It’s like a dream come true. What better backdrop for indulging your most insane celebrity fantasies than Las Vegas? The concept: play on stage with your rock ’n’ roll heroes, party with bona fide musical legends, then head to the oasis that is Palm Springs to taste the life of ol’ Blue Eyes and Blue Suede Shoes. This is the trip I’d give my right arm for. But then if I did, I wouldn’t be able to play guitar.
The deal is a simple. At ROCK ‘N’ ROLL FANTASY CAMP, you get thrown into a band of musical novices. Under the tutelage of your band counsellor – a former member of a successful rock group – you learn songs, put together a set list and become a real band. Along the way, you jam with various rock legends, culminating in a live show at the House Of Blues. You’ll take to the stage with rock stars, to screams of adulation from your fans. What could possibly go wrong?
Vegas by day is an ageing actress without any make-up on. It’s a city that makes no sense in daylight, to tell the truth it doesn’t make much sense sober either. But at night, lipsticked and kohl- eyed with neon, through the warming haze of two martinis, she’s a beauty, and very much a temptress.
Sadly on this trip, I won’t get to see much of Vegas – by day or night, I’ll be too busy rehearsing. It’s a nerve-wracking experience, arriving at the sprawling, multi-room Rock Camp rehearsal studios, tucked away in a Vegas business park. The median age is somewhere in the late forties to early fifties, and the haircuts and faded tattoos bear testament to a hard-rock adolescence. There are about eighty people attending the camp, but I’ll spend most of the time with my band.
Connie quickly emerges as the bandleader. He’s brought the rest of the group together, his buddies Chris and John – both also on guitar – Jack on drums, me on bass guitar. Given their age, the music we’ll be playing hits them all right in the nostalgia solar plexus, that rose-tinted musical sweet spot that conjures up the joy of youth, the way Britpop does for me.On vocals, our secret weapon. Our ringer, Paul Sinclair – the only professional musician in our group. Paul fronts ‘Get The Led Out’, the best Led Zeppelin tribute act in America.
Then there’s our camp counsellor, Elliot Easton. Elliot was the lead guitarist in The Cars, vanguards of the new-wave scene. He’s both warm and amusingly curmudgeonly. His catchphrase, commonly deployed when someone is waxing lyrical, is ‘Don’t bore us, get to the chorus.’
That night the Rock Camp counsellors put on a show for us, sounding incredible despite the fact that it was literally thrown together hours ago. Of course they do, these guys are the real thing. Alongside Elliot, there’s Spike Edney from Queen and Tony Franklin from The Firm. Because of all this we don’t get much practice in on day one, so it takes us til day two to realise that we’re utterly and completely screwed.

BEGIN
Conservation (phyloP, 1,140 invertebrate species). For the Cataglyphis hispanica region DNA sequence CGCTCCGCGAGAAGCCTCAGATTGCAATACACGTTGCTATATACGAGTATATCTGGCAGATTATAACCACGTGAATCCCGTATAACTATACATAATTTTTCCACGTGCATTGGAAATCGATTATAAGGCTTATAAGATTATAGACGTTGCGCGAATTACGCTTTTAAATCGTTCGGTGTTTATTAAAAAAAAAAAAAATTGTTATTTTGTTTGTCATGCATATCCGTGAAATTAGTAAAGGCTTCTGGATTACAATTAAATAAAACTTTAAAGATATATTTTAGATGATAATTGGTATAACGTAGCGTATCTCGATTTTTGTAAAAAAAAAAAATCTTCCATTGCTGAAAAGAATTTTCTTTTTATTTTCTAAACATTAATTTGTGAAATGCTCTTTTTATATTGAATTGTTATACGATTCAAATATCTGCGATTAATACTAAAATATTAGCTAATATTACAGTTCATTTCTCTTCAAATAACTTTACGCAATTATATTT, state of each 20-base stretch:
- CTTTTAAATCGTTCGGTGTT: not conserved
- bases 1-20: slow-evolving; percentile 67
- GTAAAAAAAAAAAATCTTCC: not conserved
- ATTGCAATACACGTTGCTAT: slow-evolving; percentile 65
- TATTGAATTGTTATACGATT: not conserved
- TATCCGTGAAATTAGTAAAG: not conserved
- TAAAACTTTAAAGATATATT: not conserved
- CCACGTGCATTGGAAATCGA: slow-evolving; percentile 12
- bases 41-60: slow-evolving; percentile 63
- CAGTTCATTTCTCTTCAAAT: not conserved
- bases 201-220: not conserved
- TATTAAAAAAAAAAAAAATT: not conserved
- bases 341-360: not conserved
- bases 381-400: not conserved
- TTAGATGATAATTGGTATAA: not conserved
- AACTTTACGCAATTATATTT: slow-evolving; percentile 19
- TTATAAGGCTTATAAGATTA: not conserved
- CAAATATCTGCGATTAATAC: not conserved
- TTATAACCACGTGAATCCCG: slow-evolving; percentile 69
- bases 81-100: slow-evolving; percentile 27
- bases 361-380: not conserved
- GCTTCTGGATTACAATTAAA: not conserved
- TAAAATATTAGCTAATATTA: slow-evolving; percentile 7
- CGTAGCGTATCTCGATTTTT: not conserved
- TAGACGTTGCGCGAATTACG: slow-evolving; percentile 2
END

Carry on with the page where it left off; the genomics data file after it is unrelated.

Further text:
Our drummer is bad. He can’t keep time, which is all drummers are really required to do. Jack will start out okay – we’ll be crashing through some rock standard and he’ll just about hold it together – but then he’ll try to insert a flashy drum roll and get instantly turned around, leaving the band jarringly behind the beat. Gone are the more ambitious numbers, we have to keep things safe so as not to lose face in front of our idols. ‘Whole Lotta Love’, a song tailor-made for Paul’s incredible vocal pyrotechnics, has a rhythmically complicated section in the middle, and must be jettisoned in favour of simpler tunes. But even those tunes, ‘You Really Got Me’, ‘Jumpin’ Jack Flash’ and ‘Walkin’ The Dog’, constantly teeter on the precipice of chaos.
Our ultimate test as a band will be Saturday night’s House Of Blues gig, but we have several mini-trials to conquer first – namely, the celebrity jam sessions. Each day, during rehearsals, a rock star arrives, and each band plays one song with them on the main stage – a wet dream for many of my band-mates. One of these stars is Steve Vai. He’s a superhuman, a titan, and someone I listened to obsessively as a teenager learning to play.
We mount the stage and, after a couple of cringeworthy false starts (laughed off amicably by Steve, “you guys are just like my band”), we launch into a slightly too-fast version of Led Zepellin’s ‘Immigrant Song.’ Steve is mind-boggling up close. We’ve all seen good, but there’s just something ‘other’ about the best in the world. His is a level of mastery achieved through innate talent and endless, obsessive, hours of practice.
But it’s the wrong song. A simple, repetitive riff that doesn’t lend itself to extended guitar histrionics, and the overall experience is like asking Da Vinci to paint you a smiley face.